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News Peace Process South Sudan

NGOs say that the recent violence in the country is the worst since 2013 civil war

Feb 23, 2021(Nyamilepedia) — Fresh violence involving thousands of fighters have sprouted in more than three quarters of South Sudan. 

UN Human Rights Chief in South Sudan, Yasmin Sooka (File photo)
UN Human Rights Chief in South Sudan, Yasmin Sooka (File photo)

“We have documented the new levels of militia violence engulfing more than three-quarters of the country at a localized level in which children carry weapons and women are traded as spoils of war like chattels,” said Yasmin Sooka, the chairperson of the Commission of Human Rights in South Sudan.

The investigators appointed by the UN Human Rights Council described the mindless bloodshed and butchering of civilians among other atrocities as “the worst recorded since the country’s civil war in December 2013.” According to Ms. Sooka, the signing of the Revitalized Peace Agreement in 2019 saw a reduction in hostilities at the national level but also a massive escalation of violence locally.

Notably, the Commission in its latest report pointed out the existence of “waves of attacks and reprisals” that have left scores of South Sudanese men, women and children dead, maimed and destitute in Jonglei state as well as in the Greater Pibor Administrative Area.

“According to Ms. Sooka, the militia are often mobilized along ethnic lines with accusing fingers pointing at the state and opposition forces as the culprits responsible for arming them. 

Ms. Sooka while addressing the issue pointed out the clashes between the Dinka and Nuer militia as well as the Murle pastoralist militia in central and southern Jonglei State and Greater Pibor Administrative Area as examples of the ethnic mobilized clashes. “Civilians describe combatants using new weapons which they have never seen before,” said the commission’s chair.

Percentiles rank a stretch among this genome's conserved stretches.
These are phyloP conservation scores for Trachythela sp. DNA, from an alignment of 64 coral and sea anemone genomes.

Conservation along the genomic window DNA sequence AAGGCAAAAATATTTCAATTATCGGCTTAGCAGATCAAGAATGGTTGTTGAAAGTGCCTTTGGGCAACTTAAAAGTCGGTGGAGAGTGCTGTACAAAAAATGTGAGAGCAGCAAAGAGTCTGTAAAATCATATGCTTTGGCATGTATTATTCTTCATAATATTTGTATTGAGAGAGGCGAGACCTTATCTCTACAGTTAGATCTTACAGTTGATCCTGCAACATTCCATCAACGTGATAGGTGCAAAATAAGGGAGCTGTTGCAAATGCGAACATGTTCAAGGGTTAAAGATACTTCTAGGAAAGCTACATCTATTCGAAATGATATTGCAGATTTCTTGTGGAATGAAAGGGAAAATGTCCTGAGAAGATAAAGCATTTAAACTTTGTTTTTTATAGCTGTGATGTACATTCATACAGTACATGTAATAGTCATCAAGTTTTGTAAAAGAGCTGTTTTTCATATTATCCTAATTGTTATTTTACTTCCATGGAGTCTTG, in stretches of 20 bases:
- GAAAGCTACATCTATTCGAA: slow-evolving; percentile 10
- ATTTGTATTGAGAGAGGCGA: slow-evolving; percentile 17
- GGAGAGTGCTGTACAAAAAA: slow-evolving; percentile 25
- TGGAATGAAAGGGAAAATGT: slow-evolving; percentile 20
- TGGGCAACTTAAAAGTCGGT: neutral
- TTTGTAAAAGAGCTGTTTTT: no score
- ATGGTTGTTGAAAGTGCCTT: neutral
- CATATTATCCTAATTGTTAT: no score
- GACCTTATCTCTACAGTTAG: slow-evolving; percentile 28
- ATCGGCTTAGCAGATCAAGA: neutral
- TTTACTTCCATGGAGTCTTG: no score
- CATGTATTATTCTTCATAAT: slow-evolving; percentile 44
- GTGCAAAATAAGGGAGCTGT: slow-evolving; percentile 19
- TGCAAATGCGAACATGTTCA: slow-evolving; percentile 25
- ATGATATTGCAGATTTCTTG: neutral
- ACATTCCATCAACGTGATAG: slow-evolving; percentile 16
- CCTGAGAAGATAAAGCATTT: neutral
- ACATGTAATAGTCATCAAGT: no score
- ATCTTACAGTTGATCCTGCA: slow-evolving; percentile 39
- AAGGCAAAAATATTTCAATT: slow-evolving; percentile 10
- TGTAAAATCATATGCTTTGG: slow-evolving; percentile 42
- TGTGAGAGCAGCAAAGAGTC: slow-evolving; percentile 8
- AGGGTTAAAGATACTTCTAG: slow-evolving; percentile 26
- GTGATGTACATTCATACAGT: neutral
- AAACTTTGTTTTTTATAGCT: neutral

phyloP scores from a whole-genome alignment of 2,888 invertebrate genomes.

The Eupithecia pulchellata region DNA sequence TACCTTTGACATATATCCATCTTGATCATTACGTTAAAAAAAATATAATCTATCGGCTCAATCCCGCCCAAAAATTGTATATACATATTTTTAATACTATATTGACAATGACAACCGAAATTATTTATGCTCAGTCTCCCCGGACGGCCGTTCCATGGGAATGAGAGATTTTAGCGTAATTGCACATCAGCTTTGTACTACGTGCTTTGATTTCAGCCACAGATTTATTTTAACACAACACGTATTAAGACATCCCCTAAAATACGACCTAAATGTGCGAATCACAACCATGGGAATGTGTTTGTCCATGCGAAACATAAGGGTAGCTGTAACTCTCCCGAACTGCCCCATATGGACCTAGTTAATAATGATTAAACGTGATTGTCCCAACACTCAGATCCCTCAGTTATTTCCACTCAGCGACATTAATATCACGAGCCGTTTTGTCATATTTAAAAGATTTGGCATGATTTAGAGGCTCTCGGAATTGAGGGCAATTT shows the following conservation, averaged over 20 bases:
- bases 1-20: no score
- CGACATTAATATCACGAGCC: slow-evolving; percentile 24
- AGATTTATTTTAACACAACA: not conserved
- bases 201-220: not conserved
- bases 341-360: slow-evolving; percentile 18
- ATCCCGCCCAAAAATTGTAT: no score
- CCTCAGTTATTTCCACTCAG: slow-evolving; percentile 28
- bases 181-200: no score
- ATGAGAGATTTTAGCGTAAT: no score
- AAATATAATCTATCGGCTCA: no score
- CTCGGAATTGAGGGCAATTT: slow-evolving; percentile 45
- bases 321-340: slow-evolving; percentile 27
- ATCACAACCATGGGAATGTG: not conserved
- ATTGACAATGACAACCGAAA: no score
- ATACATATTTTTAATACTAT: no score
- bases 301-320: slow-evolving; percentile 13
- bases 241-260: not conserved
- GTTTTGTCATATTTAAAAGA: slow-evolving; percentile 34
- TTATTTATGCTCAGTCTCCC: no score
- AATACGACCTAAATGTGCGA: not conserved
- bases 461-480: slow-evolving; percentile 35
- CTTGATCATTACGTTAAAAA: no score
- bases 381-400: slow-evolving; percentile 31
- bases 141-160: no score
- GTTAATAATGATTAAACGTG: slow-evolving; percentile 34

Giving an account of a witness, Ms. Sooka described gathering information that, in Pibor guns that were a reserve of the NSS were easily available going for as low as 25000 South Sudanese shillings. She went ahead to voice her concern taking note that “up to 50000 were involved in one attack in Padoi in Jonglei State and at least 15000 fighters in an attack against Likuangole village.”

Further describing the graphic attacks, she outlined that homes were “Systematically and deliberately torched, murders and forced displacements have been perpetrated, women and girls sexually enslaved and in some instances forcibly married off to their captors. Abducted boys have been forced to fight and in some instances, forcibly assimilated into rival armed groups.” 

Andrew Clapman, a member of the South Sudan Human Rights Commission threw weight to the worrying trends the Chair of the commission had outlined saying that the restrictions and self-censorship among journalists and pressure groups were worrying. “The level of State suppression and inability of civil society or journalists to operate is now completely different,” he said. “There is sort of levels of fear and the state suppression and the fact that you can be picked up, tortured and killed is rather different.”  

The report by the Commission on Human Rights in South Sudan is yet to be tabled before the Human Rights Council in Geneva on 10th March.

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